The email challenge came like a squirrel defiantly placing an acorn on its shoulder and daring me to knock it off: “respond to this damn article.”
The damn article was from Forbes, and I’ll be damned if the headline didn’t claim that Barack Obama was the “Smallest Government Spender Since Eisenhower.” The damn article came with a damn chart, which, at a second’s glance and with zero understanding of statistics, would seem to support the headline’s contention. Obama’s bar on the chart was far punier than the others, which, if you were born without a brain, would seem to suggest that he was, mais certainement, the “Smallest” spender.
But assuming the chart’s statistics are accurate—which is always wrong to assume—the graph actually means the opposite of what the headline implies. It means that Obama “spent” slightly more than Bush II, who spent more than Clinton, who spent more than Bush I, who spent more than Reagan. Even though Obama may not have increased spending at the rate of his predecessors, the chart still implies he’s the biggest spender of the bunch. When you examine government spending in raw dollars, a different chart illustrates this point.
Since Obama assumed the presidency on 1/20/09, government numbers (you have to manually enter the date there) say the Total Public Debt Outstanding has increased by more than $5 trillion clams—or roughly $17,000 for every man, woman, and child in the USA.
Technically, Obama didn’t “spend” anything; Congress did. And technically, it wasn’t their money to spend. Statistics always get bogged down in such technicalities.
About a year ago, another defiant e-squirrel sent me another email claiming that the debt was not Obama’s fault—the hapless Bush II was strictly to blame because Clinton had left the country with a “surplus.” This is an exasperatingly prominent myth among progressives. It hinges on the notion that during the end of his presidency, Clinton may have balanced a specific year’s budget once or twice. Some say that even this is a myth, and that any “balancing” was done because he looted Social Security and other public piggy banks. Either way, government numbers yet again reveal that during Clinton’s presidency, over $1.5 trillion was added to the Total Public Debt Outstanding—which hardly constitutes “balancing,” much less a “surplus”—and he left office with said debt at over $5.7 trillion.
This assumes the government numbers are correct—and again, it’s a mistake to accept anyone’s numbers on blind faith. But the progs’ avid use of contorted stats to deny the whale-sized debt that both Obama and Clinton bequeathed to us, our posterity, and even our posteriors serve as sparkling, splendid, and effervescent examples of what I’m calling “Statistical Fallacio”—the act of mangling stats in the service of orally pleasuring one’s political self-esteem.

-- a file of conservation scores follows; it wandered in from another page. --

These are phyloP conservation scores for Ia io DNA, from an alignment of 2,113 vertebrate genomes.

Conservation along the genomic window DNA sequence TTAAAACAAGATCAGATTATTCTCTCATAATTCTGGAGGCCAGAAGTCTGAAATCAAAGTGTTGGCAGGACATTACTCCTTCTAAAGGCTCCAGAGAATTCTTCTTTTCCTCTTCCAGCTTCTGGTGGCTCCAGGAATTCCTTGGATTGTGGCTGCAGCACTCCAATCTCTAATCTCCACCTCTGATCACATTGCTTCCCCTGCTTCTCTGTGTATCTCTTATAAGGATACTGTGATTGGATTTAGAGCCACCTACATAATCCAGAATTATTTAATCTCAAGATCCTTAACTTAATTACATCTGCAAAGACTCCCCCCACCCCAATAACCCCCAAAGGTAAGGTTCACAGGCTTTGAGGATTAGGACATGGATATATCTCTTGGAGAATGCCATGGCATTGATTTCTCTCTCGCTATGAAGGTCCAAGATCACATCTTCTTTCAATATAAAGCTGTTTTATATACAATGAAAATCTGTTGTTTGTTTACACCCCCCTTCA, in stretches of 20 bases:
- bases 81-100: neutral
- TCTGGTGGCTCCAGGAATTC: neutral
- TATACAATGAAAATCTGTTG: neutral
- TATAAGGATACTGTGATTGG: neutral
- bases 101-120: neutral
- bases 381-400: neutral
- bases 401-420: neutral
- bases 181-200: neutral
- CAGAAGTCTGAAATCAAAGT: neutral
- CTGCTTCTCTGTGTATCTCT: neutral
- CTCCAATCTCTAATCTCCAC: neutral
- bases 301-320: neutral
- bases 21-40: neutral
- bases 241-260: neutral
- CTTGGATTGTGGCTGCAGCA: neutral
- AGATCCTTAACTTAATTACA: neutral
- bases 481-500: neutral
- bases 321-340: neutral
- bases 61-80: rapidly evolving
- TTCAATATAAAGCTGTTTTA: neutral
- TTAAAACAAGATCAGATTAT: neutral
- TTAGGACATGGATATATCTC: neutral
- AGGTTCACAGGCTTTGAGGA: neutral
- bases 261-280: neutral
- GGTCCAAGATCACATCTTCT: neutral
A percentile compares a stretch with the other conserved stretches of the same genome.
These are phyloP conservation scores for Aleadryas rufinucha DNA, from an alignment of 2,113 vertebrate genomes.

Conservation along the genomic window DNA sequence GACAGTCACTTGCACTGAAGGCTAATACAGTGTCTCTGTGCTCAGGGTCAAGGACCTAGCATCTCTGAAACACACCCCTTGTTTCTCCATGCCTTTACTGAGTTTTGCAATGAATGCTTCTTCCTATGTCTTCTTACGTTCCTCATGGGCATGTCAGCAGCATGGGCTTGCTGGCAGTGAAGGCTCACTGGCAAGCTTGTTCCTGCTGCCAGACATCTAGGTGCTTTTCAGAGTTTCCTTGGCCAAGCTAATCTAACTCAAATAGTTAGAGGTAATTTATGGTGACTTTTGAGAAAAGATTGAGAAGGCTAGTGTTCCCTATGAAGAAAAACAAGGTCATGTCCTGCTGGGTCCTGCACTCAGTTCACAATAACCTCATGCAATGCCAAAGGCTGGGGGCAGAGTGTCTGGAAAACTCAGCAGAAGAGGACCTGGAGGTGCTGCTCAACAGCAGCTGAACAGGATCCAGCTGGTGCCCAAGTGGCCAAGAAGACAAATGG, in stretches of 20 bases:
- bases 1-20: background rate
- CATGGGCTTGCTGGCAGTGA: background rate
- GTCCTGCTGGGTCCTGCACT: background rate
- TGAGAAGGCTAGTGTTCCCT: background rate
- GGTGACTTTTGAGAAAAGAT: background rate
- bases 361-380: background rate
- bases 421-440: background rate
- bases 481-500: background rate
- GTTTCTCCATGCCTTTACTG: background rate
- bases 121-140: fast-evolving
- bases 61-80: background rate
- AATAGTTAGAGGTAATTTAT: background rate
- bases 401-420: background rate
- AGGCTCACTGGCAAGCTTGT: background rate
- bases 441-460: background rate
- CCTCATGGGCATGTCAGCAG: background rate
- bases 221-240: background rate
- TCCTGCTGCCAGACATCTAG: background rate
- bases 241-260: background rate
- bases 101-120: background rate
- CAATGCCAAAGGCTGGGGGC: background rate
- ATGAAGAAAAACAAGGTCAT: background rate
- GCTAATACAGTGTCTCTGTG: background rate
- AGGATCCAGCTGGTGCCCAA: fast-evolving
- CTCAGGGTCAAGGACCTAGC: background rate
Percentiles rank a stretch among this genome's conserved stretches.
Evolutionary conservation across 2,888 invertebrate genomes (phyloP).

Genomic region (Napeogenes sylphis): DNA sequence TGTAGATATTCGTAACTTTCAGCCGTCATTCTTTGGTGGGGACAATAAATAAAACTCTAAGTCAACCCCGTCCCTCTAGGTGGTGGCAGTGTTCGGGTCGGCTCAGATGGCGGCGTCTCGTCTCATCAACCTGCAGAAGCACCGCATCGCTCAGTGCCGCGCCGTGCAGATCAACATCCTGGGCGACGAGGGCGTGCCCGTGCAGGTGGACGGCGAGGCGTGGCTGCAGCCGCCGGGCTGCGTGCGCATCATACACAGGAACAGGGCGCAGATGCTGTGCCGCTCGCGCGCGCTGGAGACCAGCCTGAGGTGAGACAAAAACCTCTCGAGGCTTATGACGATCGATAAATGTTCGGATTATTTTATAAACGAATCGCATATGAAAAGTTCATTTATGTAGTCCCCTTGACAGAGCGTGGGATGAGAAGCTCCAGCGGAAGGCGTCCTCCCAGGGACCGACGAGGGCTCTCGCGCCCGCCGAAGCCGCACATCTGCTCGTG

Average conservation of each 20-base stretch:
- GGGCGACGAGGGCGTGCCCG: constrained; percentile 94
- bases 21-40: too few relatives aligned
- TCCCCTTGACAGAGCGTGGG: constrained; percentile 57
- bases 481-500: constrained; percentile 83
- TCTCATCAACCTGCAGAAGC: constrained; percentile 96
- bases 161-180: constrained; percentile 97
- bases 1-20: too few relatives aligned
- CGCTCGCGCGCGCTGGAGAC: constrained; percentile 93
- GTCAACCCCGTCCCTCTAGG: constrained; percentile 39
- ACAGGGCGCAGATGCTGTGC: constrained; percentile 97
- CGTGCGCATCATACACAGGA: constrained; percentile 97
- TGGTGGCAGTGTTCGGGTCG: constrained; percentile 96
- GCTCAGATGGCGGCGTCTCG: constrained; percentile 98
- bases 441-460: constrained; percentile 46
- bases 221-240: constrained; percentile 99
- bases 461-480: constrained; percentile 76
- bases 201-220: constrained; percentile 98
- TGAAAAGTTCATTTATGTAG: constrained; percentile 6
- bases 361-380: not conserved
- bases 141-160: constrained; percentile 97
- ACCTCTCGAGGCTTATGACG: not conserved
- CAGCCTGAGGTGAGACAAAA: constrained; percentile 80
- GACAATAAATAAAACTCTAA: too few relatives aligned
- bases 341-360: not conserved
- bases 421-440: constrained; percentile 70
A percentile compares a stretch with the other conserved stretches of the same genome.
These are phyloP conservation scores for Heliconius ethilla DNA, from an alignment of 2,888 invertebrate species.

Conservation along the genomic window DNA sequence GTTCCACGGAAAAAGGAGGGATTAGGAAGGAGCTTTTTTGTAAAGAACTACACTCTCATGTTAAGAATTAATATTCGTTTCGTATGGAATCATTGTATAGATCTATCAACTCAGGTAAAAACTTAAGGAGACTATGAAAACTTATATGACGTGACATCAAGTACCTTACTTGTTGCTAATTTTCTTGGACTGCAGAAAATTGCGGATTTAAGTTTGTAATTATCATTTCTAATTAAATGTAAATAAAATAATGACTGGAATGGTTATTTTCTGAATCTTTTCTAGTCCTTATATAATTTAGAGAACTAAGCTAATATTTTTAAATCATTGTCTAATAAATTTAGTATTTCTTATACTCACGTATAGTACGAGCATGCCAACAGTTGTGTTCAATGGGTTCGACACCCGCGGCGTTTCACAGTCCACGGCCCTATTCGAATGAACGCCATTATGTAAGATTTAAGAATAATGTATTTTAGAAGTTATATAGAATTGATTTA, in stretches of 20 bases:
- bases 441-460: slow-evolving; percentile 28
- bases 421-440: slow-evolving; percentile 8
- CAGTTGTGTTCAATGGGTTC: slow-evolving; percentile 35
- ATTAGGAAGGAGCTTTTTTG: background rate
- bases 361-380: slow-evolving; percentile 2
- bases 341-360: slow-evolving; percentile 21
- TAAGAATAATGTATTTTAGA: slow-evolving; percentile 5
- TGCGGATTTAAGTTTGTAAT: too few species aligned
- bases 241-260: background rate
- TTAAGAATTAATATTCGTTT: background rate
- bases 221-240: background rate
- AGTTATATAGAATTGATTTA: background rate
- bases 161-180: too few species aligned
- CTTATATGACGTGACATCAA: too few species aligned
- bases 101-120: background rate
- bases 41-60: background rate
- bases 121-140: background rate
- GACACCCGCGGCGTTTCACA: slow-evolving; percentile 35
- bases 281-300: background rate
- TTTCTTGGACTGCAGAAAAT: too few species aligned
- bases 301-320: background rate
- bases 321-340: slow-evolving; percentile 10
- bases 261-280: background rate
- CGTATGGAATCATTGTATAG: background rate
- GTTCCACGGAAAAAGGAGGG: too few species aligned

Such mangling is floridly evident in the brain-damaged simplicity of dividing society between the “1%” and the “99%.” We are led to believe that wealth is a zero-sum game, and since it has increased among the “1%” at rates far outpacing the rest, the “99%” must be losing all that money.
Sorry, ye squirrels and lemmings, but that’s not what the stats I’ve seen suggest. In constant dollars, it appears that Americans’ Median Household Income rose steadily from 1950-2000, with a slight dip around 1995. This federal Excel file suggests that Median Household Income peaked in 1999. In 2009, well after the Great Recession commenced, the median had plummeted by a catastrophic—hold onto your britches—FIVE PERCENT in constant dollars since its high-water mark a decade earlier. Yep. Only five percent. That’s not good, but neither is it the Financial Armageddon that many are insisting it is. And yes, there are many unconsidered variables here, any of which could alter the picture.
Radical feminists’ loins burn with the need to believe that women are constantly being financially raped in the workplace. Through artful stat-juggling, they screech that women make only 80 cents for every dollar that men make. But this ignores crucial variables such as education, hours worked, and whether they make 80 cents for doing the SAME JOB for which men get a buck. (If that were true, employers would be foolish to hire anyone but women.) But a 2009 study concluded that all other things being equal, women make 96.4 cents for every dollar that men make. An oft-cited 2007 study called “Behind the Pay Gap” ominously declares that “One year out of college, women working full time earn only 80 percent as much as their male colleagues earn,” but once you sift through all the pesky variables, the authors concede that a far more modest “5 percent pay gap between women and men remains.”
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